People who volunteered during the pandemic fared better than those who did not, a new report found.
The Royal Voluntary Service (RVS) surveyed 2,500 UK adults in its Volunteering for a Healthier Britain report. It asked about the wellbeing, health, volunteering activity and social connectedness of people to understand whether it had been affected by the pandemic.
The report revealed that the pandemic negatively impacted the health of people living in the most deprived neighbourhoods. However, those who volunteered from the same areas fared significantly better, with improved mental health scores.
Its analysis found volunteering to be a “protective factor” which could be “a powerful tool to help address health inequalities”.
Volunteering as a ‘protective factor’
Across the study, volunteers scored higher on mental and physical health, wellbeing and social connectedness than non-volunteers.
One-fifth of volunteers felt their mental health was better after the pandemic compared to 11% of non-volunteers.
A quarter of volunteers felt their physical health was better compared to 15% of non-volunteers. 21% of volunteers felt their general wellbeing was better after the pandemic compared to 13% non-volunteers.
Some 15% of volunteers they had “gained confidence socialising with others” since the pandemic versus 6% non-volunteers.
RVS emphasised the reliability of its data by saying these results are not due to some of the sample being healthier or more affluent, as 33% had underlying health conditions and the volunteers lived across all geographic locations, from least to most deprived. Volunteering, it says, was the only common factor to explain the higher wellbeing scores.
The report argues that volunteering should be included in the government's levelling up agenda and recognised as a public health intervention. RVS believe its evidence proves that “volunteering could have a fundamental role to play in these communities and the government’s 'levelling up' agenda by increasing social capital, connecting communities and helping to reduce some of the inequalities exacerbated by the pandemic”.
Catherine Johnstone, chief executive of the Royal Voluntary Service, said: “Supporting social connections is at the heart of tackling health inequalities. Our new report makes clear the ways volunteering can improve wellbeing and our sense of belonging. Making volunteering a key part of the recovery will help us build back a fairer and healthier society. It is a driver for health and happiness which will in turn support economic productivity.”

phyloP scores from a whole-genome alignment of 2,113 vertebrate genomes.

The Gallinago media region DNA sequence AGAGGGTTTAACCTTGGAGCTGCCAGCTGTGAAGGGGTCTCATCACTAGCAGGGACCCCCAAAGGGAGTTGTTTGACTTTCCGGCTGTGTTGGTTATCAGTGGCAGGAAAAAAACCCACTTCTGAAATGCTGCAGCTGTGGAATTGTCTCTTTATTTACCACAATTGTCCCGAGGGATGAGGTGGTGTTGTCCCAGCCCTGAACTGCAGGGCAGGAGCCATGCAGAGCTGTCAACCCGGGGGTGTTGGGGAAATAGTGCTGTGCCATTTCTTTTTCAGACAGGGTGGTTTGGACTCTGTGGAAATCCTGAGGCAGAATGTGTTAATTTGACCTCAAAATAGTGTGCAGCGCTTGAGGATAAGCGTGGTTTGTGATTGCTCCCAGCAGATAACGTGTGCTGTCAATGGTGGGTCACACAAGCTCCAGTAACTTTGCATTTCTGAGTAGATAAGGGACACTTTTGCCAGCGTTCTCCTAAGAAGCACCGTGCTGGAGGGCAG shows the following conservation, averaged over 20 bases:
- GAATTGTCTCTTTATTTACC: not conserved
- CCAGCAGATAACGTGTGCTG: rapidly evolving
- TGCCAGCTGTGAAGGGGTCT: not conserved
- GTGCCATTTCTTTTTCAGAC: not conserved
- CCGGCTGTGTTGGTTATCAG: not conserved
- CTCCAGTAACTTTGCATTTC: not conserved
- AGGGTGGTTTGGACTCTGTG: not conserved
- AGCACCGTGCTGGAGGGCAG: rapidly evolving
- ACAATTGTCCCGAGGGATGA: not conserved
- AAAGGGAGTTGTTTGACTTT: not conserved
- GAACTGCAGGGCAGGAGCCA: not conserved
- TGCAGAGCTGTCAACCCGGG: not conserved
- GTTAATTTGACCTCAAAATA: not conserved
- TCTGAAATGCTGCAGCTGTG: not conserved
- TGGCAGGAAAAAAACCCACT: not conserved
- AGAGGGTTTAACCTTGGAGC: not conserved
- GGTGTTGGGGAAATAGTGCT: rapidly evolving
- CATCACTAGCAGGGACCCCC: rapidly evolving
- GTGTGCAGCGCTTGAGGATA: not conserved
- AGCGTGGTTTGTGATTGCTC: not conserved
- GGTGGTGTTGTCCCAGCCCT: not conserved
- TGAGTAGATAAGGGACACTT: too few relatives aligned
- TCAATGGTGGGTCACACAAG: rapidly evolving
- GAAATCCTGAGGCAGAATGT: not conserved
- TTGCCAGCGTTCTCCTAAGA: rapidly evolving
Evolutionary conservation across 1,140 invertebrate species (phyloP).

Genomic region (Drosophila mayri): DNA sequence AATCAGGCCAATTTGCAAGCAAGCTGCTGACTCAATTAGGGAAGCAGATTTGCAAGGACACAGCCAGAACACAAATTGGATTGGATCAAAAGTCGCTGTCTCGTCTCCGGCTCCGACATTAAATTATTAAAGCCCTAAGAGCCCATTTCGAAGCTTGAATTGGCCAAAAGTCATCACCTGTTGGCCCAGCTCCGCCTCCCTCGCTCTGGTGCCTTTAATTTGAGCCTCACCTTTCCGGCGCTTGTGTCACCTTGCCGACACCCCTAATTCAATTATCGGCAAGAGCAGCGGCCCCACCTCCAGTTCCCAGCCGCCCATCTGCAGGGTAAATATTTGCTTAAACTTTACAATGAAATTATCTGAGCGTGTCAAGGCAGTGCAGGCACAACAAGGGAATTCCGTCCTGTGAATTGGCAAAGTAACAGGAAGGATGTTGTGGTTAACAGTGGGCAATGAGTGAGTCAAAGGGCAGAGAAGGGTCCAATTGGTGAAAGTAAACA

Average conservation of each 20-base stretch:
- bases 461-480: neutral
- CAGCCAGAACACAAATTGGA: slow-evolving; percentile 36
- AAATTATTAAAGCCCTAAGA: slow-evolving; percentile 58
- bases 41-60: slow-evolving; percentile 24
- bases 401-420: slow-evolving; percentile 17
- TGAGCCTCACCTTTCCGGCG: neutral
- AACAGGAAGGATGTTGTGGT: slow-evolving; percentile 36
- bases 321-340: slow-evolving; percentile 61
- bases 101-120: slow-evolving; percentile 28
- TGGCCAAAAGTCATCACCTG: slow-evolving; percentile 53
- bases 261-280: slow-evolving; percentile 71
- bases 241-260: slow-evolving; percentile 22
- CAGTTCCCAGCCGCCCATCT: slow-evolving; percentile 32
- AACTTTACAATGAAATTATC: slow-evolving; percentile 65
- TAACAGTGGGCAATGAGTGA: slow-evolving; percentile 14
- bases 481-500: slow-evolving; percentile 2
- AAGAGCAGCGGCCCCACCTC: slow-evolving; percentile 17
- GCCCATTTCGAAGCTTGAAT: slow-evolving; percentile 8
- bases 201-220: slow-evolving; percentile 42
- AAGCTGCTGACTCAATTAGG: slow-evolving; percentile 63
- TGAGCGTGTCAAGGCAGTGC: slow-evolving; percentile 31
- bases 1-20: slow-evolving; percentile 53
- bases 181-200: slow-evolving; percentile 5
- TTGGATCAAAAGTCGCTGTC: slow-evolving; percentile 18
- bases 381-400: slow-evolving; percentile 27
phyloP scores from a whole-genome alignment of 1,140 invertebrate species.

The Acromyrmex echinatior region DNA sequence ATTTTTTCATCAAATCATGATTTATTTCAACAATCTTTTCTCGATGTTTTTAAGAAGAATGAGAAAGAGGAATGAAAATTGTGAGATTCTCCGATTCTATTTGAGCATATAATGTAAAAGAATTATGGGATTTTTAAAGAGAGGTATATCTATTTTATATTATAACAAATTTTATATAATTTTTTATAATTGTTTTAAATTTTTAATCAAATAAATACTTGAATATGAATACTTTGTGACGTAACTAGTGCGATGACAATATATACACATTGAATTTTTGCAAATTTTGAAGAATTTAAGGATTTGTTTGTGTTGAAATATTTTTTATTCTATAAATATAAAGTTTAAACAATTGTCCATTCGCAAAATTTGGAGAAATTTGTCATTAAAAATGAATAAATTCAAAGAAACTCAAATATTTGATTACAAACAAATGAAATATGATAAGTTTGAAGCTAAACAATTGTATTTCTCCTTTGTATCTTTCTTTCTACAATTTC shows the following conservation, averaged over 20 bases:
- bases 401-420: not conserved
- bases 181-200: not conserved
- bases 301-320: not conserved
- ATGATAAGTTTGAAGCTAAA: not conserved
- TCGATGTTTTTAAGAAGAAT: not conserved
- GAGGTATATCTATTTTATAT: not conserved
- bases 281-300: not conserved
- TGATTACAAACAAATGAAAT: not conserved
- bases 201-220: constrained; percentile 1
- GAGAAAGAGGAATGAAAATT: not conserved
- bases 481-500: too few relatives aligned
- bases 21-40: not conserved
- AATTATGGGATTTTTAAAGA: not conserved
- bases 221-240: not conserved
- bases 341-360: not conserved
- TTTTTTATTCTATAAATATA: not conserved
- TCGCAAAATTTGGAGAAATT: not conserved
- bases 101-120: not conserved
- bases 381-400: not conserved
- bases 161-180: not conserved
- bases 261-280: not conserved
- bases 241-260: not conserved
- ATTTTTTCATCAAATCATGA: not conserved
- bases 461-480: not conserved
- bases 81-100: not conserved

Social disparity cause health inequalities
RVS’s study found that over a third (36%) of those in the most deprived areas have fewer people to call on for company.
Similarly, 34% of people living in the most deprived areas felt lonely, and were twice as likely as those living in wealthier areas to report their mental and physical health being worse than before the pandemic happened.
Despite living in the most deprived areas, 21% of those who volunteered felt their mental health was better after the pandemic compared to 13% of non-volunteers. 28% of volunteers in deprived areas also felt their physical heath was better versus 14% of non-volunteers in the same location.
Professor Kimberley Smith, senior lecturer in clinical health psychology at the University of Surrey, said: “The pandemic has revealed significant regional health disparities and exacerbated poor health with those in the poorest communities suffering disproportionately. Part of the solution in reversing these trends is capitalising on the resurgence of civic participation.”